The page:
||Letter addressed to New York seeking financial assistance by R. Israel Meir ha-Kohen Kagan (known as Hafez Hayyim; 1838–1933), one of the most saintly figures in modern Judaism. Of humble origin, he was taught until the age of ten by his parents and then went to Vilna where he continued his studies. He did not particularly distinguish himself as a student; nevertheless, he later towered above all his contemporaries in his qualities of religious leadership. His surname Poupko is hardly known, nor is he referred to by his own name, but he became universally known as Hafez Hayyim, after the title of his first work. His personality, his piety, his humility of conduct, his integrity of thought and action, together with his books, exercised a tremendous influence on religious leaders, and fascinated the masses, to whom he became the admired master and leader. Hundreds of sayings full of practical wisdom are attributed to him, and hundreds of stories both factual and legendary, all rich in morals, are reported about his life.
He refused to make the rabbinate his calling, and after his marriage in Radun subsisted on a small grocery store which his wife managed and for which he did the bookkeeping. He also did his own "bookkeeping," maintaining a daily record of his own deeds to assure himself no wrong had been perpetrated by him nor any time wasted. He spent his time either learning Torah or disseminating its knowledge among others, particularly the more simple folk, whom he always encouraged in matters of learning, observance, and faith. The Hafez Hayyim did not intend to establish a yeshivah. So many students, however, flocked to him that by 1869 his home had become known as "the Radun yeshivah" or as "the Hafez Hayyim yeshivah." Forty-five years later, the yeshivah moved to a big building of its own and R. Naphtali Trup was appointed its head. For many years it was the Hafez Hayyim's responsibility to provide for the students, a task in which he was later assisted by his three sons-in-law, leaving him more time for writing, publishing, and distributing his books. When he was 35 he published anonymously in Vilna (1873) his first book, Hafez Hayyim, devoted entirely to an exposition of the primary importance of the laws of slander, gossip, and talebearing. Throughout his life, he laid great emphasis on the careful observance of these laws, so generally neglected in spite of the fact that their transgression involves the violation of numerous prohibitions. In 1879 he published another book on the same subject and a third in 1925. He even composed a special prayer to be recited every morning asking for protection from the sins of slander and gossip. His best-known and most widely studied work is his six-volume Mishnah Berurah (1894–1907), a comprehensive commentary on Shulhan Arukh, Orah Hayyim which has been accepted as an indispensible reference book on practical everyday halakhic matters.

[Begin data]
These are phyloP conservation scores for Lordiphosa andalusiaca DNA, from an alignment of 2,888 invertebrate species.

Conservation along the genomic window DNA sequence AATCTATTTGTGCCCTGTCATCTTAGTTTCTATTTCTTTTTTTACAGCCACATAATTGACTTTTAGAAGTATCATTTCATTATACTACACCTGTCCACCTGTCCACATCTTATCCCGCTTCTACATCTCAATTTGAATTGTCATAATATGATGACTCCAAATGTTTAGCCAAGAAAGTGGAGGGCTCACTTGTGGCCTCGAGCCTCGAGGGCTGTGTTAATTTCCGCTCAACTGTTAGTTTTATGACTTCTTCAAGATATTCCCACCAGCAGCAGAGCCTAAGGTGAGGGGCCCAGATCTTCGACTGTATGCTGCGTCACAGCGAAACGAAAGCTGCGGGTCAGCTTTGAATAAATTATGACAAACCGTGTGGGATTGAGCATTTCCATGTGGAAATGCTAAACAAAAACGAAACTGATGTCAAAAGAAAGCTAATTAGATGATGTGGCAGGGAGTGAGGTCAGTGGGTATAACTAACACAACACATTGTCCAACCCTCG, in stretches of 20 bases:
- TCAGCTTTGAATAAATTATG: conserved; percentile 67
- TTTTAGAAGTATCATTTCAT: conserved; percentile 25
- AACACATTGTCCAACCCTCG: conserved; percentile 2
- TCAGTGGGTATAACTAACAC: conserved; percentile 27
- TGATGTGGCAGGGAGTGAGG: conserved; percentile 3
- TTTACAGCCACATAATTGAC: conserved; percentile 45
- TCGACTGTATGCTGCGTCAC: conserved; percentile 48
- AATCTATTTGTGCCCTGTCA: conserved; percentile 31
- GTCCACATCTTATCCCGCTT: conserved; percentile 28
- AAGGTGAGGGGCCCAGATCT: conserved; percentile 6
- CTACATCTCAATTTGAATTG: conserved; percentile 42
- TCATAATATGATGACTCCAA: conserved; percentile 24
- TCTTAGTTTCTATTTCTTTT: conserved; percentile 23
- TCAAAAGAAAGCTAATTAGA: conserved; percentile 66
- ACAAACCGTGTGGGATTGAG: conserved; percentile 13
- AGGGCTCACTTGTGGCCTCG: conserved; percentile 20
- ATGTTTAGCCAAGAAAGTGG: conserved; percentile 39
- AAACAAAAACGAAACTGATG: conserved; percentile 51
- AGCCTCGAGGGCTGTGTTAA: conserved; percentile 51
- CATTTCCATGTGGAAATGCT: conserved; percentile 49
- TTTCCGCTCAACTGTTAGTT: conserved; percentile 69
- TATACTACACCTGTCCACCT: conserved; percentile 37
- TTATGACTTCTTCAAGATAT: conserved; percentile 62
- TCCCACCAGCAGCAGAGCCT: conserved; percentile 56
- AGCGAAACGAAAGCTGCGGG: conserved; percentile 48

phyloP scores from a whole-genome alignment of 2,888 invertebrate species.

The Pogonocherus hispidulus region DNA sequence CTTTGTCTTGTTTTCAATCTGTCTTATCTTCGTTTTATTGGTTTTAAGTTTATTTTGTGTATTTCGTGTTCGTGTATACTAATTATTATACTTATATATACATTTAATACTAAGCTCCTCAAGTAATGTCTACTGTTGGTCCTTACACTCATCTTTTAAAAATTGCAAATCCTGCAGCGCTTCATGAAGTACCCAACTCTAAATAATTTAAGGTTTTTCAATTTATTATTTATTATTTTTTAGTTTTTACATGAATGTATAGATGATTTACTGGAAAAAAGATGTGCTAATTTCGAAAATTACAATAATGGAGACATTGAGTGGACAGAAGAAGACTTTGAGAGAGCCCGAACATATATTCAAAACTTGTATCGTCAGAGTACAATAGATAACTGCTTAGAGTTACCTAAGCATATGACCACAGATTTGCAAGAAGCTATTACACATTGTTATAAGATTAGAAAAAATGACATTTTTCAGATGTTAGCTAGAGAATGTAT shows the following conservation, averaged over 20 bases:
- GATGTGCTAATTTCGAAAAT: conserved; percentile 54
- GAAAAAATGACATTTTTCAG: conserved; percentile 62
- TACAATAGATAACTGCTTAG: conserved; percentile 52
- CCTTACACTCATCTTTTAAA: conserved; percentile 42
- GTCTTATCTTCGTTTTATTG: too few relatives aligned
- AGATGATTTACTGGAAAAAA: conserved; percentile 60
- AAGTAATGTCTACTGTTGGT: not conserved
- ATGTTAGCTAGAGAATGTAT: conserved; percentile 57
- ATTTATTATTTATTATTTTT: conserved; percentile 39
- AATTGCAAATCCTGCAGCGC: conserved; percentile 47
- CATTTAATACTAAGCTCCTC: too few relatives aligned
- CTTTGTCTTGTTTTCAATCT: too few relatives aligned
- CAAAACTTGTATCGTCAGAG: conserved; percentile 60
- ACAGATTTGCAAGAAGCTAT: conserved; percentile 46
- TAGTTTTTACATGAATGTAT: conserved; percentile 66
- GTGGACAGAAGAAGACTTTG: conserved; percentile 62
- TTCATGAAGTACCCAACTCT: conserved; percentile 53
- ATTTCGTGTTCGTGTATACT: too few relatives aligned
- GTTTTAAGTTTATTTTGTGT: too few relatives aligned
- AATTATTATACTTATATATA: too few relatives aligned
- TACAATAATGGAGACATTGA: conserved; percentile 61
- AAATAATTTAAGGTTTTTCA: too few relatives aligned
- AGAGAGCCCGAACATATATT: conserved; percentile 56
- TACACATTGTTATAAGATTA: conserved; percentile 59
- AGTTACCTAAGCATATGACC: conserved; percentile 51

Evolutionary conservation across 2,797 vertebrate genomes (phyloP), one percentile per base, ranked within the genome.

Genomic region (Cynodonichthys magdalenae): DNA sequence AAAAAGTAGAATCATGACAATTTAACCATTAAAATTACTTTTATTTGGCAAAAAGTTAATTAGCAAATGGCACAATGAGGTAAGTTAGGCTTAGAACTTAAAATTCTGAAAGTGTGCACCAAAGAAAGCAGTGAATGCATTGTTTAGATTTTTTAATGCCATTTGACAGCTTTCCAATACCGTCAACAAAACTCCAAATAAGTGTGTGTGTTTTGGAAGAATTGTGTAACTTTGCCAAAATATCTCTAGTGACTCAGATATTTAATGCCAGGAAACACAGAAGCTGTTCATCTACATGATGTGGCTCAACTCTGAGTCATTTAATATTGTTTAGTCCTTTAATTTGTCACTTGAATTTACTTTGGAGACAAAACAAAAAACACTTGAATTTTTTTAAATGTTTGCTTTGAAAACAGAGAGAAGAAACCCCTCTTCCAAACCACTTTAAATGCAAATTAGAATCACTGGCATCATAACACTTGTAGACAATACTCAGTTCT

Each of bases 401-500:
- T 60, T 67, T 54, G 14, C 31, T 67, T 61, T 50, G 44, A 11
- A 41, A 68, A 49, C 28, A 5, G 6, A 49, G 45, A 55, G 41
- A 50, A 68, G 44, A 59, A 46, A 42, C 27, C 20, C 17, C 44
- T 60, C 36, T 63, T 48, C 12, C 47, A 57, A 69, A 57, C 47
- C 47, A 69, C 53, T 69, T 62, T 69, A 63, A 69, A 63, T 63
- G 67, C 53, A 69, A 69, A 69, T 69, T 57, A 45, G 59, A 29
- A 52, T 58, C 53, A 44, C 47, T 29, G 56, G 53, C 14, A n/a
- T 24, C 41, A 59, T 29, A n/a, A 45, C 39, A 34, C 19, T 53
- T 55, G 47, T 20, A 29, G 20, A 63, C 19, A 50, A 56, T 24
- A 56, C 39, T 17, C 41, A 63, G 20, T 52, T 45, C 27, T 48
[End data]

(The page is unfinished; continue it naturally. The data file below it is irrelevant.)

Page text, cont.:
The Hafez Hayyim did not publish his books for academic purposes, but rather produced them wherever he saw a need to strengthen some aspect of Jewish life, sometimes intervening in person to reinforce his teaching. Among the 21 books which he published, mention should be made of Ahavat Hesed (1888) on various types of charity; Mahaneh Yisrael (1881), a code of practical laws for Jewish soldiers (he also endeavored to ensure that when stationed near Jewish communities kosher food was provided for them); Niddehei Yisrael (1894) to encourage Jews who had emigrated to the West to maintain their religious loyalties; and a variety of books on the observance of the dietary laws, laws of family purity, and the obligation of Torah study. Since he hoped for and believed in the imminent coming of the Messiah, he emphasized the study of the laws of sacrifices and worship in the Temple and other related subjects. Throughout his life, the Hafez Hayyim traveled extensively to muster support for many Jewish causes. He was one of the founders of the Agudat Israel and was one of its spiritual leaders. He was chosen to open the First World Convention of Agudat Israel (1912). The Hafez Hayyim's help enabled the many European yeshivot to survive the critical financial problems of the interwar period. Under his aegis, the Va'ad ha-Yeshivot (committee on behalf of yeshivot) was organized and it successfully raised the necessary funds for these schools. After his death, his name was perpetuated by many yeshivot and religious institutions throughout the world which were called Hafez Hayyim.